We ended our trip to Cartagena with a tour boat ride! Yes you read it correctly, a tour boat that stops at the Christmas Fort and explains the history and details of how the city was protected. I’m a sucker for a good tour but this was a great addition to our plans and I’d recommend it to anyone who has the extra time during their visit.
Be careful catching the metro in Rome. Heed the “doors closing” warnings, don’t take them lightly. It happened to me. I was running to catch up with my partner who had made it onto the train. Unfortunatly, I was a bit too slow and this picture is what happened to me.
Luckily Tom is strong and was able to pry the doors apart but for a second there I thought I was toast.
We finally took the Navibus!And it wasn’t worth it at all.
We waited on line for 2 hours @ Plaza Colón (Calle Serrano, frente al número 30, junto a los Jardines del Descubrimiento).
Then it started raining. But even if it wasn’t raining it wouldn’t have been worth it. We sat atop a double decker bus and saw the christmas lights of Madrid. Honestly, it would have been better by foot. If you have kids this could be a fun distraction for them but even for the 2€ ride it isn’t worth waiting in line for that long.
If you do want to check it out buses usually start the 5th of December and run until the 6th of January. You buy your ticket on the bus.
I’m back in Spain again. Tickets are always expensive unless you can find a student deal. Since I’m over the student “age” I have to look for other deals and resources. Luckily, because we are in the Auxiliares de Conversación program Iberia will strike a deal with us. If you are in this program (even if you are over 25) you can qualify for student airfare plus one free date change. Here is the offer. Sometimes it doesn’t work and you have to be careful that they don’t reroute you to the normal fare page. Just stay on top of it and it will be a worthwhile deal.
So Tom has had some bad luck with his bike wheels since they were last laced. Every summer we head to Martha’s Vineyard with the intent to bike the whole island and every year multiple spokes break. You’d think we would learn our lesson and bring some backups with us but we always forget. Most things on the island are overpriced but Edgartown Bicycles is guilty of highway robbery; they sell one spoke for $4 when you can buy them off the island for $0.50 or less, plus they always try to talk you into letting them respoke your whole wheel for much more.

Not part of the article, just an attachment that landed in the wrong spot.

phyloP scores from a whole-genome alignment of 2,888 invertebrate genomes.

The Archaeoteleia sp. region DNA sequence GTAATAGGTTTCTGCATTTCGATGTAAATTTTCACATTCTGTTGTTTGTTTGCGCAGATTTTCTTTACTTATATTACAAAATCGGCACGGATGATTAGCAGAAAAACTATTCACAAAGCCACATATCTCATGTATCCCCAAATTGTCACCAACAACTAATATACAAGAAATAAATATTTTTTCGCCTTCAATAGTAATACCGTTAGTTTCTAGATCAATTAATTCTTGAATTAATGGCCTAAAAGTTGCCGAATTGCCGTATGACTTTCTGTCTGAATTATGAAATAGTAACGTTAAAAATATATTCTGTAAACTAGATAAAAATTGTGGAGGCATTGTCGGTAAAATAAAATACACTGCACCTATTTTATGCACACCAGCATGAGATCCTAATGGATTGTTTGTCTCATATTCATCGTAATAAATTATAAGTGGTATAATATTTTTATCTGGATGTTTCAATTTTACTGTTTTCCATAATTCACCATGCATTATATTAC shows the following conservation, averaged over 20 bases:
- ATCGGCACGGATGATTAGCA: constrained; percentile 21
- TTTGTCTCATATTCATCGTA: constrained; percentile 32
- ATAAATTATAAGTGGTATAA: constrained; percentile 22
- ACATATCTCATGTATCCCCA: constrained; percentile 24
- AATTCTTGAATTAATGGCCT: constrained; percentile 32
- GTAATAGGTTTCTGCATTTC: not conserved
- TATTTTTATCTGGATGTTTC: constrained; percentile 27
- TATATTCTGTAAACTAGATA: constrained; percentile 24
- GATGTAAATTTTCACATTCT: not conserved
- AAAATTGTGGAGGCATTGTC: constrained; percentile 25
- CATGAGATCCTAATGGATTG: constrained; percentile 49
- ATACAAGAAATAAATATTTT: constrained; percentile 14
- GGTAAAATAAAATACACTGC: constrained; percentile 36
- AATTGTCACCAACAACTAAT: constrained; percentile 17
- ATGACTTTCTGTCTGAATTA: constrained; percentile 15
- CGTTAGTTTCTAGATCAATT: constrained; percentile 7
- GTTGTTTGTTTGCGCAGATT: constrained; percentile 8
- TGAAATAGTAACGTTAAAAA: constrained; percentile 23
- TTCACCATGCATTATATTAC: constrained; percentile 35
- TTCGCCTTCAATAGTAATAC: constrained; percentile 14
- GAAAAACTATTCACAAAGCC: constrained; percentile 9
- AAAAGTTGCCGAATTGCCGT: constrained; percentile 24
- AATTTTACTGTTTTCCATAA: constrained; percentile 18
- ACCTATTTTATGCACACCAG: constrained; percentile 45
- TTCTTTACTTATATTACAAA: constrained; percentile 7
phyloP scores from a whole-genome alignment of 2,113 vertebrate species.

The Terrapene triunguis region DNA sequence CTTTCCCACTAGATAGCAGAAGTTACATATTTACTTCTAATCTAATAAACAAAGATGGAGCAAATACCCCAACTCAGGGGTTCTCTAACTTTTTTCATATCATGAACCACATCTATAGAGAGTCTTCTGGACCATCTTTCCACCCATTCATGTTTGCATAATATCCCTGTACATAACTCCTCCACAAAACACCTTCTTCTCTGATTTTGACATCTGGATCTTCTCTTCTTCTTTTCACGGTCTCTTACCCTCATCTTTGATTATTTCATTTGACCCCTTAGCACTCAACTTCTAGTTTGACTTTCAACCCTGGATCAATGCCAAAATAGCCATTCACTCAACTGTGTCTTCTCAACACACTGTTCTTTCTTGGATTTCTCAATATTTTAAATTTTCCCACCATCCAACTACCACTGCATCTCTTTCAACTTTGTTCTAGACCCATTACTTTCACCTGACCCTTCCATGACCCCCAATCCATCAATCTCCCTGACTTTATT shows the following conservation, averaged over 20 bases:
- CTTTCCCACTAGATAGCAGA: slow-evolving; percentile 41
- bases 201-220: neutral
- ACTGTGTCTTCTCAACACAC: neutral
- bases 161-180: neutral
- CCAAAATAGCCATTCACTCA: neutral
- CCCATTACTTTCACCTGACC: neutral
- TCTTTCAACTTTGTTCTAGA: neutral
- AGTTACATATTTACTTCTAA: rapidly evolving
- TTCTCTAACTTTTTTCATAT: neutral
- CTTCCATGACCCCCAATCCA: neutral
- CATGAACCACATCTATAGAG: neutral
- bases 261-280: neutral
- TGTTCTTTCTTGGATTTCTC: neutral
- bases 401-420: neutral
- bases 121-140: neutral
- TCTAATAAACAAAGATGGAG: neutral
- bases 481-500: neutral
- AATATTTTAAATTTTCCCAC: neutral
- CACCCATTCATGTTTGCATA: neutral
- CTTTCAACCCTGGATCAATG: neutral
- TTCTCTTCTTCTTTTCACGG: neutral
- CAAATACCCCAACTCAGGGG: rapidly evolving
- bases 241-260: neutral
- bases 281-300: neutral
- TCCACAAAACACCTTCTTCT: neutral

If something goes wrong with your bike there aren’t many shops you can go to if you just need parts and want to fix it yourself. Edgartown Bike Shop carries parts and so does Cycle Works @351 State Road- Vineyard Haven (next to Cronigs Market). The guys at Cycle works are super helpful and friendly and don’t have that “salesman” vibe that Edgartown has. The prices are lower and they know their stuff. So if you need a part then go to Cycle Works but if you just need a rental then there are a few shops to choose from.
If you are planning a trip to the beaches of Cabo de Gata my tips are as follows:
1. Rent a car. Although buses do bring you to some of the beaches, the hours aren’t frequent and you will see more with a car.
2. Stay in Almeria. This city was a great “home base” because the hostels are affordable and at most it is a 45 minute drive from the furthest beach in Cabo de Gata.
3. Make your own food. Stock up at supermarkets, our hotel even had a fridge. This way you will save money and can treat yourself to a nice dinner one or 2 of the nights you’re in town.